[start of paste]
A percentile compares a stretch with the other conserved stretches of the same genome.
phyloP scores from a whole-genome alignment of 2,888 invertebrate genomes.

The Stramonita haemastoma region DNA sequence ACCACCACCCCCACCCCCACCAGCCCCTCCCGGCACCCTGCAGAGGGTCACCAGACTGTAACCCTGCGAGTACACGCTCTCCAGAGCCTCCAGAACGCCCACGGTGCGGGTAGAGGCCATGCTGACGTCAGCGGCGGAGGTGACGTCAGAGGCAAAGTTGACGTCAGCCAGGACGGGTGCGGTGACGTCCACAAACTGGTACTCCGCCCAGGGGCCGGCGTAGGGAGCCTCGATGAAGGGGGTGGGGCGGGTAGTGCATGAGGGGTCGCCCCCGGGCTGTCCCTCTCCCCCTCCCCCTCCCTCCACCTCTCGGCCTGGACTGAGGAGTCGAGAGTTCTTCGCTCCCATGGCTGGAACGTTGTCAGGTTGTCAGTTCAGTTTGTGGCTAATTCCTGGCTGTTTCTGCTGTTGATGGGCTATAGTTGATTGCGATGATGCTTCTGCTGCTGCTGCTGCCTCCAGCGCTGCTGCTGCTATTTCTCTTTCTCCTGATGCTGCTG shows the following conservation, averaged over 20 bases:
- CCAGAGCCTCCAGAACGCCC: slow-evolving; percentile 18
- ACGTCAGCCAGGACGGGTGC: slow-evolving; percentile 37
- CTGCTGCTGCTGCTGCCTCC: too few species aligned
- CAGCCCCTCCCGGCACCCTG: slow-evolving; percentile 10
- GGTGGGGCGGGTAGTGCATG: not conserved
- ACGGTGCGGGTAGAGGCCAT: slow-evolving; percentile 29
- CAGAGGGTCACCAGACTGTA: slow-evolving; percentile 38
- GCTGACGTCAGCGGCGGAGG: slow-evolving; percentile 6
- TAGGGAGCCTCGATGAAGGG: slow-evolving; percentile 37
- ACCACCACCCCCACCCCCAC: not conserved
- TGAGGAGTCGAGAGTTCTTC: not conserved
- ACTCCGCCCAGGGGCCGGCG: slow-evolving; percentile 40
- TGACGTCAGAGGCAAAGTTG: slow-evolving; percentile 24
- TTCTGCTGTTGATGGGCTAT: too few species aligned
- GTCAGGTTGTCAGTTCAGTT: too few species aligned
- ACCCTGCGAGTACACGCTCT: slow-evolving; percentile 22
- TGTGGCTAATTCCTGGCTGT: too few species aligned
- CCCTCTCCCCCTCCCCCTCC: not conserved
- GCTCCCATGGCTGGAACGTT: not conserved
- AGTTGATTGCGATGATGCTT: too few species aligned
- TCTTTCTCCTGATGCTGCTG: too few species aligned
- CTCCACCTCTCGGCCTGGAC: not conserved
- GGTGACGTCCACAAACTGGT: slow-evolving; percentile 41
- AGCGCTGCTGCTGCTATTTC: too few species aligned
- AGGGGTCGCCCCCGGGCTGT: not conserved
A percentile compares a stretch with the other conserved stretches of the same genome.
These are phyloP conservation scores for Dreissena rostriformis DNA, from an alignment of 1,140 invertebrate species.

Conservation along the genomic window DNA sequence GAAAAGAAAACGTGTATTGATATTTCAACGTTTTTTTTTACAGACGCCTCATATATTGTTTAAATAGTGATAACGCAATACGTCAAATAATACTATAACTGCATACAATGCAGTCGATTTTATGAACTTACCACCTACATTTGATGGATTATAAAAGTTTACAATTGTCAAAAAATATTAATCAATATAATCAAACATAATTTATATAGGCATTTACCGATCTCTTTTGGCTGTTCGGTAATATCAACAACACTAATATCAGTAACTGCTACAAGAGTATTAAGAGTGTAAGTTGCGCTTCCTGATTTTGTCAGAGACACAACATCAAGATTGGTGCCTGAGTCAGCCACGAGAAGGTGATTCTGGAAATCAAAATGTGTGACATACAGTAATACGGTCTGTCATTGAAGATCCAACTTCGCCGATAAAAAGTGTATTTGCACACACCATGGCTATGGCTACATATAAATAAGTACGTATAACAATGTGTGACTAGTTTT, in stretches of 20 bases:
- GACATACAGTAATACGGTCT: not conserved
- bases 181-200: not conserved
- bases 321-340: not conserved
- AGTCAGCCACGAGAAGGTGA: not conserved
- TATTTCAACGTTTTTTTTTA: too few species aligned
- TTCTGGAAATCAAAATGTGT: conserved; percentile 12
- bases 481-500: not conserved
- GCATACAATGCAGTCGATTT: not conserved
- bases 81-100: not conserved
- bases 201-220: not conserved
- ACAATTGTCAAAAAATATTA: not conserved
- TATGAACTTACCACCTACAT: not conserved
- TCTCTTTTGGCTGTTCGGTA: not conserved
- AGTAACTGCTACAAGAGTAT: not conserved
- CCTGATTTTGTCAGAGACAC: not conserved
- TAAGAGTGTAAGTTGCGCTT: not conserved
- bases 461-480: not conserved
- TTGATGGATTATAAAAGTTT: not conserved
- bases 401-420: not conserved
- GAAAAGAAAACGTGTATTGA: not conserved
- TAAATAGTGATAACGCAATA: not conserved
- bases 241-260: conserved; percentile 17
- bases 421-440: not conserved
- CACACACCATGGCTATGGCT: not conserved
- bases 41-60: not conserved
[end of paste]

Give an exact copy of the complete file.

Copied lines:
A percentile compares a stretch with the other conserved stretches of the same genome.
phyloP scores from a whole-genome alignment of 2,888 invertebrate genomes.

The Stramonita haemastoma region DNA sequence ACCACCACCCCCACCCCCACCAGCCCCTCCCGGCACCCTGCAGAGGGTCACCAGACTGTAACCCTGCGAGTACACGCTCTCCAGAGCCTCCAGAACGCCCACGGTGCGGGTAGAGGCCATGCTGACGTCAGCGGCGGAGGTGACGTCAGAGGCAAAGTTGACGTCAGCCAGGACGGGTGCGGTGACGTCCACAAACTGGTACTCCGCCCAGGGGCCGGCGTAGGGAGCCTCGATGAAGGGGGTGGGGCGGGTAGTGCATGAGGGGTCGCCCCCGGGCTGTCCCTCTCCCCCTCCCCCTCCCTCCACCTCTCGGCCTGGACTGAGGAGTCGAGAGTTCTTCGCTCCCATGGCTGGAACGTTGTCAGGTTGTCAGTTCAGTTTGTGGCTAATTCCTGGCTGTTTCTGCTGTTGATGGGCTATAGTTGATTGCGATGATGCTTCTGCTGCTGCTGCTGCCTCCAGCGCTGCTGCTGCTATTTCTCTTTCTCCTGATGCTGCTG shows the following conservation, averaged over 20 bases:
- CCAGAGCCTCCAGAACGCCC: slow-evolving; percentile 18
- ACGTCAGCCAGGACGGGTGC: slow-evolving; percentile 37
- CTGCTGCTGCTGCTGCCTCC: too few species aligned
- CAGCCCCTCCCGGCACCCTG: slow-evolving; percentile 10
- GGTGGGGCGGGTAGTGCATG: not conserved
- ACGGTGCGGGTAGAGGCCAT: slow-evolving; percentile 29
- CAGAGGGTCACCAGACTGTA: slow-evolving; percentile 38
- GCTGACGTCAGCGGCGGAGG: slow-evolving; percentile 6
- TAGGGAGCCTCGATGAAGGG: slow-evolving; percentile 37
- ACCACCACCCCCACCCCCAC: not conserved
- TGAGGAGTCGAGAGTTCTTC: not conserved
- ACTCCGCCCAGGGGCCGGCG: slow-evolving; percentile 40
- TGACGTCAGAGGCAAAGTTG: slow-evolving; percentile 24
- TTCTGCTGTTGATGGGCTAT: too few species aligned
- GTCAGGTTGTCAGTTCAGTT: too few species aligned
- ACCCTGCGAGTACACGCTCT: slow-evolving; percentile 22
- TGTGGCTAATTCCTGGCTGT: too few species aligned
- CCCTCTCCCCCTCCCCCTCC: not conserved
- GCTCCCATGGCTGGAACGTT: not conserved
- AGTTGATTGCGATGATGCTT: too few species aligned
- TCTTTCTCCTGATGCTGCTG: too few species aligned
- CTCCACCTCTCGGCCTGGAC: not conserved
- GGTGACGTCCACAAACTGGT: slow-evolving; percentile 41
- AGCGCTGCTGCTGCTATTTC: too few species aligned
- AGGGGTCGCCCCCGGGCTGT: not conserved
A percentile compares a stretch with the other conserved stretches of the same genome.
These are phyloP conservation scores for Dreissena rostriformis DNA, from an alignment of 1,140 invertebrate species.

Conservation along the genomic window DNA sequence GAAAAGAAAACGTGTATTGATATTTCAACGTTTTTTTTTACAGACGCCTCATATATTGTTTAAATAGTGATAACGCAATACGTCAAATAATACTATAACTGCATACAATGCAGTCGATTTTATGAACTTACCACCTACATTTGATGGATTATAAAAGTTTACAATTGTCAAAAAATATTAATCAATATAATCAAACATAATTTATATAGGCATTTACCGATCTCTTTTGGCTGTTCGGTAATATCAACAACACTAATATCAGTAACTGCTACAAGAGTATTAAGAGTGTAAGTTGCGCTTCCTGATTTTGTCAGAGACACAACATCAAGATTGGTGCCTGAGTCAGCCACGAGAAGGTGATTCTGGAAATCAAAATGTGTGACATACAGTAATACGGTCTGTCATTGAAGATCCAACTTCGCCGATAAAAAGTGTATTTGCACACACCATGGCTATGGCTACATATAAATAAGTACGTATAACAATGTGTGACTAGTTTT, in stretches of 20 bases:
- GACATACAGTAATACGGTCT: not conserved
- bases 181-200: not conserved
- bases 321-340: not conserved
- AGTCAGCCACGAGAAGGTGA: not conserved
- TATTTCAACGTTTTTTTTTA: too few species aligned
- TTCTGGAAATCAAAATGTGT: conserved; percentile 12
- bases 481-500: not conserved
- GCATACAATGCAGTCGATTT: not conserved
- bases 81-100: not conserved
- bases 201-220: not conserved
- ACAATTGTCAAAAAATATTA: not conserved
- TATGAACTTACCACCTACAT: not conserved
- TCTCTTTTGGCTGTTCGGTA: not conserved
- AGTAACTGCTACAAGAGTAT: not conserved
- CCTGATTTTGTCAGAGACAC: not conserved
- TAAGAGTGTAAGTTGCGCTT: not conserved
- bases 461-480: not conserved
- TTGATGGATTATAAAAGTTT: not conserved
- bases 401-420: not conserved
- GAAAAGAAAACGTGTATTGA: not conserved
- TAAATAGTGATAACGCAATA: not conserved
- bases 241-260: conserved; percentile 17
- bases 421-440: not conserved
- CACACACCATGGCTATGGCT: not conserved
- bases 41-60: not conserved